Let’s begin with a review. As you may recall, we contend that the first 9 paragraphs of “The Gates of Repentance” serve as the book’s introduction, and we’ve thus far gone through nearly half of them.
What we’ve come to understand is that teshuva is a fundamental, G-d-given means of drawing closer and closer to G-d after having overlooked His presence by sinning, rather than mere “penitence” as it’s usually understood.
We’ve seen that teshuva enables us to achieve our potential for spiritual excellence and to transcend ourselves (1:1); that it provides a sort of metaphysical “escape hatch” we’d be foolish not to take advantage of (1:2); that only an emotionally oblivious and alienated soul would overlook the great opportunity to draw close to G-d that teshuva is (1:3); and that a sensitive soul would be so moved to regret and sorrow after realizing he or she’d lapsed into spiritual mediocrity, that he or she would sit stunned, and would expend a lot of time and energy on reviewing errors of judgement, as w ell as at finding ways to draw closer to G-d right there and then, rather than later (1:4).
Our paragraph now touches upon a second reason not to delay in our quest for spiritual excellence.
It’s based on this. Everyone remembers being a small child with a sense of honesty, fairness, and decency, and doing everything “right”. For one reason or another, though, there came a point when we decided to take a friend’s treat from him, to cheat at a game, to lie to a teacher, etc. and we somehow “got away with it”. We either didn’t get caught, or no one reported us. And we felt powerful. “This is great!” we probably thought, “Why didn’t anybody think of this before?”, we said in all naivete.
We continued being good people otherwise, all in all, and maintained a sense of honesty, fairness and decency. But somehow or another, we kept on cheating in little ways (and getting away with it).
Suppose there came a point when we were caught on tape doing wrong, the tape was then shown to us and we thus came face to face with our cheating, and it proved not to be a pretty sight.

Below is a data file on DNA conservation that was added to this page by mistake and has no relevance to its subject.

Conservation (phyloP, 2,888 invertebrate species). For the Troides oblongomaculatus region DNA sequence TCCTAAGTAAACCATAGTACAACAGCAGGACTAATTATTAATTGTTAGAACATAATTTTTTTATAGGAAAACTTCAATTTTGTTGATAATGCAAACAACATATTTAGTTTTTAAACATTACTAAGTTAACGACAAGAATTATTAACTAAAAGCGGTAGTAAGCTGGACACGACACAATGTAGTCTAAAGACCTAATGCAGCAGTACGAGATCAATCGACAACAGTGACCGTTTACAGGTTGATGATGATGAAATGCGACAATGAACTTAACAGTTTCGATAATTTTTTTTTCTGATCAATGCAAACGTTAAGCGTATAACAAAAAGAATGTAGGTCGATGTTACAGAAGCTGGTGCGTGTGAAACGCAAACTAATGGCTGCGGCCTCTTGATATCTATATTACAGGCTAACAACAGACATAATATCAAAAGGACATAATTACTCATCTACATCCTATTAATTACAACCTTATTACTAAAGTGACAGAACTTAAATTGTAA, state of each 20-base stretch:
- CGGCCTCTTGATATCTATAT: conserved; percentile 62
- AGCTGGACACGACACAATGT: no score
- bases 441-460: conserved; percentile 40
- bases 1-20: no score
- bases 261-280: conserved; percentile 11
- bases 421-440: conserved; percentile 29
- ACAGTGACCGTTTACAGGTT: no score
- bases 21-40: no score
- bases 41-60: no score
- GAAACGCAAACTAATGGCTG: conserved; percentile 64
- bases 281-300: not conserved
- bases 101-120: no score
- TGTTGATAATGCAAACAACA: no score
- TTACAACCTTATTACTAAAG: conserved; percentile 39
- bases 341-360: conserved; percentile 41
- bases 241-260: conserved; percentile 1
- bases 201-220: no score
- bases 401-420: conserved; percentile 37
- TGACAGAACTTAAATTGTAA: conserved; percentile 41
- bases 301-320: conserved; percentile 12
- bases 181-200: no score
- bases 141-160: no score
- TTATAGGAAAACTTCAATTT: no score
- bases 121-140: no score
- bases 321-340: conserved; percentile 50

We’d be humbled, shocked. “Is that me?” we’d ask. “Do I do that?”
After a while, a healing sense of remorse would arise, and we’d take ourselves aside to ask how we’d ever come to that.
“It just seemed OK” we might say. “It just seemed perfectly acceptable– something I just kind of do.”
What it comes down to, at bottom, is an insight our sages offered which Rabbeinu Yonah cites at this point in our text. That once you repeat an untoward act once or twice it starts to seem “alright” to you, and you do it again and again with aplomb (see Kiddushin 40A).
You develop a harmful pattern, as so many of us do.
But a person striving for personal excellence would want to avoid that for any number of reasons, not the least of which is because it’s simply wrong. But also because of the following principle cited by Rabbeinu Yonah as well, which is rather shocking to a sensitive soul.
It’s that when you develop such a pattern and do the same wrongful thing again and again without giving a thought, the next time you start to do it, but you get waylaid and don’t do it– you’re nonetheless considered guilty of it anyway!
Why? Because a pattern’s been established, that’s become the way you do things, and that’s that. And even if you don’t manage to do it, you might as well have!
Rabbeinu Yonah’s point is, then, that the sort of person who’d strive for spiritual excellence would want to avoid such a moral rut. He or she would thus do everything to not repeat a misdeed, and would try as soon as possible to do teshuva for the first incidence.
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